As a “recovering research analyst” – her words – Sallie Krawcheck describes herself as skeptical of everything.
Krawcheck, chairwoman of the Wall Street women’s group Ellevate and former head of Bank of America Corp.’s wealth management division, talked with Betty Liu in an interview with Bloomberg TV about her skepticism and her outlook for the banking industry, among many other things.
She says market volatility is not good for banks, the bear market is closer, and financial advisors are more valuable than people think.
She’s concerned about what really happens when interest rates in the United States finally rise.
She discusses what women really want in their work.
She predicts what hiring might look like in the industry this year, and she admits she misses working on Wall Street.
Find out more of Krawcheck’s thoughts in this partial transcript of the interview:
BETTY LIU: So how do you feel Wall Street is going to turn out this year?
SALLIE KRAWCHECK: Well how are the markets going to do this year, because that’s all you ever had to know. In fact isn’t it interesting, because in a year in which they did just a touch better than the markets, back in the day they would have done quite a bit better. They were high-beta stocks.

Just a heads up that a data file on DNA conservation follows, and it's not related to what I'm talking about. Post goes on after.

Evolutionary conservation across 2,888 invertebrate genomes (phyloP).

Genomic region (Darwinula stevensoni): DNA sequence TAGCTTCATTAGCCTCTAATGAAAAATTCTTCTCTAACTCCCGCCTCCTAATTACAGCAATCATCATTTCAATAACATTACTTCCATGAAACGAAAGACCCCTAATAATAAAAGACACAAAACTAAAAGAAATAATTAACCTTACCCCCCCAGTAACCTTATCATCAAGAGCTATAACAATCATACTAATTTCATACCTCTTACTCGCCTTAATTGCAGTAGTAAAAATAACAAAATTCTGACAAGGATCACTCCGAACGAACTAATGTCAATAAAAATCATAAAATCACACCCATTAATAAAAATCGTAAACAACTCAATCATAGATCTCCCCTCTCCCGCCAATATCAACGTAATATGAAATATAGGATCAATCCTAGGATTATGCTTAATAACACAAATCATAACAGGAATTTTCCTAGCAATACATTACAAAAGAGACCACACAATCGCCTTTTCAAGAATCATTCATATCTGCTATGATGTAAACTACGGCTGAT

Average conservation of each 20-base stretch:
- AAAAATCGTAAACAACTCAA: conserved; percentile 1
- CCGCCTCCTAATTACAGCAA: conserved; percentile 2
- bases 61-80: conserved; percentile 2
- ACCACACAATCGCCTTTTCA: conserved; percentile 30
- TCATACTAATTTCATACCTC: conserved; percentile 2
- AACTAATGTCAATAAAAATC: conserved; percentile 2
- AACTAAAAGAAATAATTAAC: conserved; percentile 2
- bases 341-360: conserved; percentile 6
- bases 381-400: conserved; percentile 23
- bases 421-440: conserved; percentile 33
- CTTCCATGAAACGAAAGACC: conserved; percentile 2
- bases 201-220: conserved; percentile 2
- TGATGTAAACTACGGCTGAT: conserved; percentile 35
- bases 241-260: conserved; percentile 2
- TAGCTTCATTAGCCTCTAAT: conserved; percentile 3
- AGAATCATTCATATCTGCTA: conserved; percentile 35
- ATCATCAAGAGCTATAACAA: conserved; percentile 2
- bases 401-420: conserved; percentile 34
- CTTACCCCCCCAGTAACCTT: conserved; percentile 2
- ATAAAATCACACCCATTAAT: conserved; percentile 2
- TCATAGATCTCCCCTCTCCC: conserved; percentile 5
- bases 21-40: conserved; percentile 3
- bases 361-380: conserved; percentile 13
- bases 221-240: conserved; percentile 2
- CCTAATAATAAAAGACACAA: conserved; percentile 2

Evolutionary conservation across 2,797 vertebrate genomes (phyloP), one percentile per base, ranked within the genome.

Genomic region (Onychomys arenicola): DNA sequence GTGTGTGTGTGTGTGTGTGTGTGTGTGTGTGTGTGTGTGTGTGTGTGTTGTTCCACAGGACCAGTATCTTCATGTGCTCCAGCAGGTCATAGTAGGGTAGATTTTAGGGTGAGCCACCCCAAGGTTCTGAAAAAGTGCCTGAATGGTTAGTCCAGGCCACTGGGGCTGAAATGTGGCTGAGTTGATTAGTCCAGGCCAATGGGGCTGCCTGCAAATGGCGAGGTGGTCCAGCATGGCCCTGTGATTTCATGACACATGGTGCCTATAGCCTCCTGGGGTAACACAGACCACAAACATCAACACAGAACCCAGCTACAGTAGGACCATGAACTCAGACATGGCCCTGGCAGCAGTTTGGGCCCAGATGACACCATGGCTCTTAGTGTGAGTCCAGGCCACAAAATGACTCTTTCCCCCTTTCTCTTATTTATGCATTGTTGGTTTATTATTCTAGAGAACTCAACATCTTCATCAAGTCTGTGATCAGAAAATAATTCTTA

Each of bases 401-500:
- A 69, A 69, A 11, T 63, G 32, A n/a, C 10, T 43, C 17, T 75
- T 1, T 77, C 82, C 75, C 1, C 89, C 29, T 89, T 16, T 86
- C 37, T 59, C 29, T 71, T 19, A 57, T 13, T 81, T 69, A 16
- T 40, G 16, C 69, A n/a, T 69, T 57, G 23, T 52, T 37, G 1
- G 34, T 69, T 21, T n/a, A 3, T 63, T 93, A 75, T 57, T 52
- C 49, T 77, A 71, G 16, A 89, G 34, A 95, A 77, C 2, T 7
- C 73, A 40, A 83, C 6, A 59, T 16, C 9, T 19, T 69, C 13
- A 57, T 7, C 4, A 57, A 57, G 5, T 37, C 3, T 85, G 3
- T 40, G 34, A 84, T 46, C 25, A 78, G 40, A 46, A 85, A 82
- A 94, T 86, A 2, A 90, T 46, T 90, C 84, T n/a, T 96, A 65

LIU: That’s true.
KRAWCHECK: If markets were good, their earnings were good. That’s all you had to know. And of course things are changing because there continue to be investor concerns about “Are they undercapitalized? What are the regulators going to do?” And we’re closer to a bear market than we were last year. We don’t know when it will be there. Every year we think we are closer, and, well, by definition we’re closer, but whether one happens or not. And I think concerns about what really happens when interest rates in the United States finally rise, what will that mean.
LIU: Yes. Well, generally speaking, volatility, it’s supposed to be good for banks, right? And it hasn’t been.
KRAWCHECK: Yes, because it’s not. It’s so interesting, isn’t it, because you hear about the banks. We’re all set for rising interest rates. Remember 18 months ago interest rates rose and the results were poor.
KRAWCHECK: Whether it’s because their clients (had) been held back, because they were short-term ill-positioned, you never know. But you got to be careful about what you read on Page 52, Note 10, Paragraph 3, we’re ready for rising rates.
KRAWCHECK: Bear-market bank, bad words together.
LIU: Now are you looking at what’s happened in the last several years, and last year in particular, are you glad you’re out of Wall Street? Are you glad you’re not managing at this point given the uncertainties? It’s pretty uncertain right now on Wall Street, right?
KRAWCHECK: Well so some days weren’t so fun. If you take a step back though, the wealth management businesses of these companies do great things. We don’t talk about it very often, but these financial advisors are out there helping American families live the lives they want and prepare for retirement.